With Republicans and Democrats on the deficit-reduction super committee floating starkly different plans, both sides are questioning the other’s sincerity about reaching agreement by the Thanksgiving deadline.
House Speaker John Boehner, R-Ohio, said on Thursday: “We’re into a really tough time and it is going to take a lot more work” to avoid the alternative of across-the-board cuts that would be automatically triggered if the panel cannot agree on how to cut at least $1.2 trillion from the national deficit over 10 years. He said the triggered cuts are “unacceptable to him.”
Boehner said that the 12 members of the bipartisan, bicameral panel deserve “a pat on the back.” Then he lashed out against the Democratic plan described by staffers as saving about $3 trillion over 10 years, chiding that “it’s time for everybody to get serious.” The speaker said he particularly took issue with the Democrats’ inclusion of $1.3 trillion in tax increases in the proposal. He also derided its only "$50 billion" in cuts to Medicaid, the program that covers the sick and disabled.
“Let’s understand, over the next 10 years we’re going to spend $10 trillion on Medicaid," Boehner said. "I just think there’s a lot more room there to help find common ground."
Meanwhile, the reception by Democrats on the panel to a $2.2 trillion proposal being offered by Republicans was described as chilly. Democrats reportedly resent Republicans' claims that their plan is as conciliatory as the Democratic proposal. Democrats say they’ve agreed to serious entitlement cuts while Republicans have not budged on their anti-new tax stance.
The GOP plan reportedly cuts about $185 billion from Medicaid and as much as $500 billion from Medicare. The Democratic plan would cut $400 billion from Medicare. Although it includes no new taxes-- not even on the wealthiest taxpayers or corporations -- it would increase some government fees and tweak the tax code in ways described as stimulative to the economy. Republicans say those changes would boost tax revenue.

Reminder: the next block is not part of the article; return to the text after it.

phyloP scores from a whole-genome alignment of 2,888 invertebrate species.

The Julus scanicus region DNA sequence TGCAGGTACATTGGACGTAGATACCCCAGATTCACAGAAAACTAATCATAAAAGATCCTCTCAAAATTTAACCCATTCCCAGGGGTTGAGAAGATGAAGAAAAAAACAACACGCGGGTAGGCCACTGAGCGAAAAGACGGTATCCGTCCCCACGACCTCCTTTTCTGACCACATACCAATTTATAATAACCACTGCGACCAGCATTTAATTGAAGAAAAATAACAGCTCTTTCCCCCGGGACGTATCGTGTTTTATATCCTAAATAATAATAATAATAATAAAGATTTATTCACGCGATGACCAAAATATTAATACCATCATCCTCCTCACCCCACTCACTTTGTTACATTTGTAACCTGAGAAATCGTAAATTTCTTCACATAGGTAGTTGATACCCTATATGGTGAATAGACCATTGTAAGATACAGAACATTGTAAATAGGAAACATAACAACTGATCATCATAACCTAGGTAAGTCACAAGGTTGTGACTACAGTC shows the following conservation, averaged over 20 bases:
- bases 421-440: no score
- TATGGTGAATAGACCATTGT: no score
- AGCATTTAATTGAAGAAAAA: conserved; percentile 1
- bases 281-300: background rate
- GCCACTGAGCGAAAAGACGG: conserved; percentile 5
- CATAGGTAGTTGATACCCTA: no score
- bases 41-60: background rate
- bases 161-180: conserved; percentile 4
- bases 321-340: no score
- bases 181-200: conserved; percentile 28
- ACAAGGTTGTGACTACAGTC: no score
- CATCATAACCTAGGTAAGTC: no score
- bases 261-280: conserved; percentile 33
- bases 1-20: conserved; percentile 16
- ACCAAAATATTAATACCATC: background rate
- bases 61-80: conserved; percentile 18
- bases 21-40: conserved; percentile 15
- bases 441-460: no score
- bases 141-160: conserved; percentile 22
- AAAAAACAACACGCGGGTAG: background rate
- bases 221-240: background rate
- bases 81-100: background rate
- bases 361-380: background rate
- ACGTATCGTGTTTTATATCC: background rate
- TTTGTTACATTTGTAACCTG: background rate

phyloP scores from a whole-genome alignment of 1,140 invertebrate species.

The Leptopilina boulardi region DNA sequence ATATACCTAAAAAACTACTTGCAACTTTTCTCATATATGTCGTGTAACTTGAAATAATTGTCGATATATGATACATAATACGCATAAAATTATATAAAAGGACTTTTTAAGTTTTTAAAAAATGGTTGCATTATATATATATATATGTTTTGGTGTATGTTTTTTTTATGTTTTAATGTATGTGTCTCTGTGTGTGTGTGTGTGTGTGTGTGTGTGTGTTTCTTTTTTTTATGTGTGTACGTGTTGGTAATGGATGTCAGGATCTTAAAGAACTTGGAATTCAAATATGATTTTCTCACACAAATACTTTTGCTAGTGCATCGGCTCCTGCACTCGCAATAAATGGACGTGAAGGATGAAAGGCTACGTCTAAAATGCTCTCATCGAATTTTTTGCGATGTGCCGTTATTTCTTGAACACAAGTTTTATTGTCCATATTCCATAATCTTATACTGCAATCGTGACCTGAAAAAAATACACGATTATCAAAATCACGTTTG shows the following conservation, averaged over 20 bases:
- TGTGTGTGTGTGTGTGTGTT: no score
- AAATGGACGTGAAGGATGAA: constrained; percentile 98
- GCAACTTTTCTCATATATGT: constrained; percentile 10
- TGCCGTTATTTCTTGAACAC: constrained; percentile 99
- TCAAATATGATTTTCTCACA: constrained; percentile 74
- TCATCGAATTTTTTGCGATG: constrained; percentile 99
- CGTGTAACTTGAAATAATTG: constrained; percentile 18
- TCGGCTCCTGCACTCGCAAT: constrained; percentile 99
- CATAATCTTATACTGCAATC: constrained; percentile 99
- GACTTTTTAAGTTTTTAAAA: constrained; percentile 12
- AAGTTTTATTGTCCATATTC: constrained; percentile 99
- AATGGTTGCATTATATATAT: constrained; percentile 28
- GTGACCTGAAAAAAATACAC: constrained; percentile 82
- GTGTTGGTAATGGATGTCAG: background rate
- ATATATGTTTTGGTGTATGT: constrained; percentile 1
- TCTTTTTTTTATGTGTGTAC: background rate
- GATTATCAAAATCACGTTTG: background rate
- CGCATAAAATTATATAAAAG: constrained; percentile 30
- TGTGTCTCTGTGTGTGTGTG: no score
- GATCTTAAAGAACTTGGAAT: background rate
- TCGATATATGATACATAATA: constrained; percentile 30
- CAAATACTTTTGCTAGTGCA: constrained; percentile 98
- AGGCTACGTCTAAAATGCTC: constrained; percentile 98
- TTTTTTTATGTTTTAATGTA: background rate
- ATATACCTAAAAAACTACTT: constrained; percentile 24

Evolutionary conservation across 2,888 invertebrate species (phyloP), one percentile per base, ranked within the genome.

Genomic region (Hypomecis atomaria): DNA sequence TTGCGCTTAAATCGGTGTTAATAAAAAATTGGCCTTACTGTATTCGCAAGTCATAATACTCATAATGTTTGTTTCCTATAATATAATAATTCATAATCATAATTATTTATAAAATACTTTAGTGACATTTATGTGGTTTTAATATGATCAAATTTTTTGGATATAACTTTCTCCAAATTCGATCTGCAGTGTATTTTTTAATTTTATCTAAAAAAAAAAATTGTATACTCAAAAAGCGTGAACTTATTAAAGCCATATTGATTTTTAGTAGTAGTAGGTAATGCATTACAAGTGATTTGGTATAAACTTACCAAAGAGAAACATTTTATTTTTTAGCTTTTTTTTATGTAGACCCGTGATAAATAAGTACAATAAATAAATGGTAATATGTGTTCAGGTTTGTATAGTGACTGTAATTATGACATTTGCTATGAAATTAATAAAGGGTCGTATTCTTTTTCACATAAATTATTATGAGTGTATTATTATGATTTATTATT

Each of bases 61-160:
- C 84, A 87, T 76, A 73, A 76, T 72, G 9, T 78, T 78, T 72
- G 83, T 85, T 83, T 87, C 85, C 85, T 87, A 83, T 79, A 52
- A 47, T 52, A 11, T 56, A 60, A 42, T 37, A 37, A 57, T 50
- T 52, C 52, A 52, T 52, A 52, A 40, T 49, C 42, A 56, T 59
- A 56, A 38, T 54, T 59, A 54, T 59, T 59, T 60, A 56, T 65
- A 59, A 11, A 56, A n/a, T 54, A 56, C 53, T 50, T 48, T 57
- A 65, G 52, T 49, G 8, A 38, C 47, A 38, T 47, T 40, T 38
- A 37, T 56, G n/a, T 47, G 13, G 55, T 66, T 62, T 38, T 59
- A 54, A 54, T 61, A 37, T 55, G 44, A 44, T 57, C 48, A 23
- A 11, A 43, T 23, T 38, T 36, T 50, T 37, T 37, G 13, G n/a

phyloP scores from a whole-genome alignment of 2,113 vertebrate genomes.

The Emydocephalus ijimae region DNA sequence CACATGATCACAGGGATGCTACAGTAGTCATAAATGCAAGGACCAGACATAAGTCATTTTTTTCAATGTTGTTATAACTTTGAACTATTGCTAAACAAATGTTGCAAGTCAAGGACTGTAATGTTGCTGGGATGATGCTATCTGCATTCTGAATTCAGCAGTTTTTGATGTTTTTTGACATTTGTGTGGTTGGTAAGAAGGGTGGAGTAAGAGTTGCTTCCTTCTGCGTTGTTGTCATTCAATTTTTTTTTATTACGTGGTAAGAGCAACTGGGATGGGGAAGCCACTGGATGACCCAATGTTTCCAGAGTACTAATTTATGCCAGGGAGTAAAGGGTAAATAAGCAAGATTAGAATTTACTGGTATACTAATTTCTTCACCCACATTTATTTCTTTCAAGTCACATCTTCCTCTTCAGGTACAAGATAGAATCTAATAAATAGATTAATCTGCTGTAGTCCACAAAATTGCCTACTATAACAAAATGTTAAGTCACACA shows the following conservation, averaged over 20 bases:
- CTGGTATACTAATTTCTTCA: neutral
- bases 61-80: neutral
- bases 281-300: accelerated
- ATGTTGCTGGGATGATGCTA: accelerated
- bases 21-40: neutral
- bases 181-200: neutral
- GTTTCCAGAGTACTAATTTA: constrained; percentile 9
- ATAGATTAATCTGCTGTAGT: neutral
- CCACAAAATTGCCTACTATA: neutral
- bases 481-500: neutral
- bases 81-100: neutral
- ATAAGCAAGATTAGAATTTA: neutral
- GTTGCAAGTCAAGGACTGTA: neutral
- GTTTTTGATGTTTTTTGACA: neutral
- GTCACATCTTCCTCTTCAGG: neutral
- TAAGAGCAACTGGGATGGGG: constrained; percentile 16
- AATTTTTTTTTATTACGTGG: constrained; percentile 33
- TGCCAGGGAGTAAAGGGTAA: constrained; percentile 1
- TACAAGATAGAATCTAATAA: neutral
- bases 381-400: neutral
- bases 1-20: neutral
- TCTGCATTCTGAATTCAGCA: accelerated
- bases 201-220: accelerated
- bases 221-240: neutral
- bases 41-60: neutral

Democrats question the accuracy, or “scoring,” used to make some of those revenue projections, suggesting that “gimmicks” account for as much as $200 billion of the Republican plan.
One area of potential agreement: The GOP plan would raise as much as $40 billion in revenues by switching the inflation measure known as a chained consumer price index for rates at which tax brackets and deductions would rise, and also savings to the Social Security program in the way that cost-of-living adjustments are calculated. Some Democrats on the panel, but not all, have indicated they also want to find savings with those strategies.
House Minority Leader Nancy Pelosi, D-Calif., spokes cautiously on Thursday but did say: “We all know what we believe, and we are going to be true to our beliefs. It is not fair to say to a senior, ‘You are going to pay more for Social Security, and we are not going to touch a hair on the head of the wealthiest people in our country.’ ... It's not fair to say to that senior, ‘By the way, that increased premium that you are paying is now going to be considered revenue.’ ”
Rep. Sander Levin, D-Mich., the ranking Democrat on the House Ways and Means Committee, was more direct: “Republicans’ stubborn refusal to come forth on real revenues as part of a deficit reduction package threatens any real progress in the Select Committee. Their unwillingness to ask anything of the very wealthiest even as they propose devastating cuts to Medicare and Social Security is totally unacceptable.”
One congressional Democratic aide belittled the GOP plan as “a joke.”
“Democrats came to the table with an offer that had serious skin in the game for both parties,” the aide said. “Rather than offering real solutions, Republicans are just doing more of the same posturing they do every time they walk away from efforts to constructively tackle this crisis.”
For his part, Boehner was surprisingly cryptic on Thursday when asked whether he and other Republicans could conceivably reach a point of being more open to the idea of new taxes. Asked if Republicans might actually come around to including new revenues or closing tax loopholes, he responded, “I’m committed to getting an outcome.”
The speaker also sidestepped questions about his meeting directly with some super committee members.
“I’ve had lots of conversations with lots of people (to) try to ensure that we do in fact get to an outcome,” Boehner said. “I’m not surprised that, you know, we’re having some difficulties. Because this isn’t easy. It’s going to be very hard.”
But of the $1.3 trillion in tax increases in the Democratic plan, he said, “This is the same number that was in the president’s budget. I don’t think it’s a reasonable number.”
Against the backdrop of this back and forth, the panel continued meeting in private on Thursday – and there are tentative plans that could have the negotiators working through the weekend – as the clock ticks toward its Nov. 23 deadline.
Dan Friedman contributed contributed to this article.
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